Atlanta Braves planning move to Cobb

By Maria Saporta

The Atlanta Braves announced Monday morning plans to build a new stadium at I-75 and I-285 — leaving the downtown location where they have been for nearly 50 years.

Team officials announced that the new $672 million stadium will be built in partnership with Cobb County, and that it will be open in time for the opening of the 2017 baseball season. The Atlanta Braves are in the process of buying 60 acres of land just outside 285, and it plans to build the new stadium as part of a mixed-use development.

John Schuerholz, president of the Atlanta Braves, said the new location would provide greater access for its fan base and would permit the Braves to create a “wonderful experience in and around the stadium” before and after baseball games.

“We didn’t make this decision lightly,” Schuerholz said, adding that there were mixed emotions because of the great memories of playing in Turner Field since 1997 after the 1996 Olympic Games and in the Atlanta-Fulton County stadium from the time the Braves moved to Atlanta in 1966. “But we are quite enthused with the new vision for our new stadium going forward.”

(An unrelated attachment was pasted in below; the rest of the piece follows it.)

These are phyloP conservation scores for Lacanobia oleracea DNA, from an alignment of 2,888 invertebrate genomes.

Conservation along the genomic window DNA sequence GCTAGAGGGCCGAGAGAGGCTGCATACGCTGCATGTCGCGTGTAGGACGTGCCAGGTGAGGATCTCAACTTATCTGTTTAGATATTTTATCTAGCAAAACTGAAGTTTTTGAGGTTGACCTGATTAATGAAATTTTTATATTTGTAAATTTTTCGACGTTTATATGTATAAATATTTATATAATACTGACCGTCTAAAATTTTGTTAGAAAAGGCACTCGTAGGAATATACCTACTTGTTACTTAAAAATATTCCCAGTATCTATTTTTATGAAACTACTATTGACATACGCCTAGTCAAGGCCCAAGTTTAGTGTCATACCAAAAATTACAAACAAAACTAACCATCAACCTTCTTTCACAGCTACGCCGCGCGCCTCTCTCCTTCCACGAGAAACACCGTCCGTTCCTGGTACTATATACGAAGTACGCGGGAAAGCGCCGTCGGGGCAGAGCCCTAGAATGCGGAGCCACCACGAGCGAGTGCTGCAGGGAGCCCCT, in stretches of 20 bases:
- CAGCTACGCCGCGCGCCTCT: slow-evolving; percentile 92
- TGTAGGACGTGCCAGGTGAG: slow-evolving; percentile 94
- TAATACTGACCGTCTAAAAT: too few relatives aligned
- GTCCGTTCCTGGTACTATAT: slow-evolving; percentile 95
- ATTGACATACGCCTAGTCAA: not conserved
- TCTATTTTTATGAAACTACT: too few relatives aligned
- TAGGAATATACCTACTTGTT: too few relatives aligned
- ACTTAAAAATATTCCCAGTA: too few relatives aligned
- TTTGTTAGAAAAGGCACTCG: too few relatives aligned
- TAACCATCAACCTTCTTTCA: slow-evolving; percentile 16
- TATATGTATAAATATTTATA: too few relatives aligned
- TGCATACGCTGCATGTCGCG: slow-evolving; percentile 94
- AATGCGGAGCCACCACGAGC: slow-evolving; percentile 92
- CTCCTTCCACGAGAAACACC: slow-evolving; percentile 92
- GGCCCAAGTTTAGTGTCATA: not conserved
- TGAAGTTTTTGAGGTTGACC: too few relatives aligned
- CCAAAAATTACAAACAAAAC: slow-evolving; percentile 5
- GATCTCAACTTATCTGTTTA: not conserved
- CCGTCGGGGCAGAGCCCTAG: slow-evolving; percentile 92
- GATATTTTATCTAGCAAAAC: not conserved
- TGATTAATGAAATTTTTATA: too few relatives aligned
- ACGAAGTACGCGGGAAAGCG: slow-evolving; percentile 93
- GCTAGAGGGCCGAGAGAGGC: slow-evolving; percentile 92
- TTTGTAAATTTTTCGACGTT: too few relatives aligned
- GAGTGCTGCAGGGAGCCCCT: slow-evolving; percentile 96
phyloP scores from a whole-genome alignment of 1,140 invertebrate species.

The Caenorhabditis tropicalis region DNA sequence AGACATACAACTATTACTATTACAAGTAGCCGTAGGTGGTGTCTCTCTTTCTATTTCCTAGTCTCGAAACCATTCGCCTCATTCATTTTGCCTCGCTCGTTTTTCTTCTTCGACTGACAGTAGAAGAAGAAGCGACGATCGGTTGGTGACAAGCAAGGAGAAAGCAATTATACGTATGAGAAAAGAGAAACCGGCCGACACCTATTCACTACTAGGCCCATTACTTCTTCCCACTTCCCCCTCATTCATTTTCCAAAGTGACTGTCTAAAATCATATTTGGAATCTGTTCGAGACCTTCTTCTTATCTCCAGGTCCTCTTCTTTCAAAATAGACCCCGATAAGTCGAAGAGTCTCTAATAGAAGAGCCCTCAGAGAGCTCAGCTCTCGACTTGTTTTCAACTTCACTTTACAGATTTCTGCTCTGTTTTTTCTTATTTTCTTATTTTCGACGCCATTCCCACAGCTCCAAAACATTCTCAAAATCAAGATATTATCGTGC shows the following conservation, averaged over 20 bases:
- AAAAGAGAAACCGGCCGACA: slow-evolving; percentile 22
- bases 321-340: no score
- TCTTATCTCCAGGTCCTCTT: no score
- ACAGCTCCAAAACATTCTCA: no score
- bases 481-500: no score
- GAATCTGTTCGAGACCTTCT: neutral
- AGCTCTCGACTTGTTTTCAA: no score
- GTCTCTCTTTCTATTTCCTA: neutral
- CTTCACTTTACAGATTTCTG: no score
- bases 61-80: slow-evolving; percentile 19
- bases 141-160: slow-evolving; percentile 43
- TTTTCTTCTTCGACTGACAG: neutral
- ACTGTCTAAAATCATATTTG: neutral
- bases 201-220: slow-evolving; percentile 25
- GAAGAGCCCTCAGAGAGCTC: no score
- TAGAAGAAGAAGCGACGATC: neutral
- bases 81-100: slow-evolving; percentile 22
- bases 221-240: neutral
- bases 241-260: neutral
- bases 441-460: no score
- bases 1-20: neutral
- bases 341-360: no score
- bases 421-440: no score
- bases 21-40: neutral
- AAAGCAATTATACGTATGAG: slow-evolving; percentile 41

Mike Plant, the Atlanta Braves’ executive vice president of operations, said the team had been considering its future since 2005 — knowing its lease at Turner Field would be running out by the end of 2016. Plant said the Braves had invested $125 million in Turner Field, and it anticipated needing to spend another $150 million in “back-of-the-house” improvements just to keep the facility in good working order.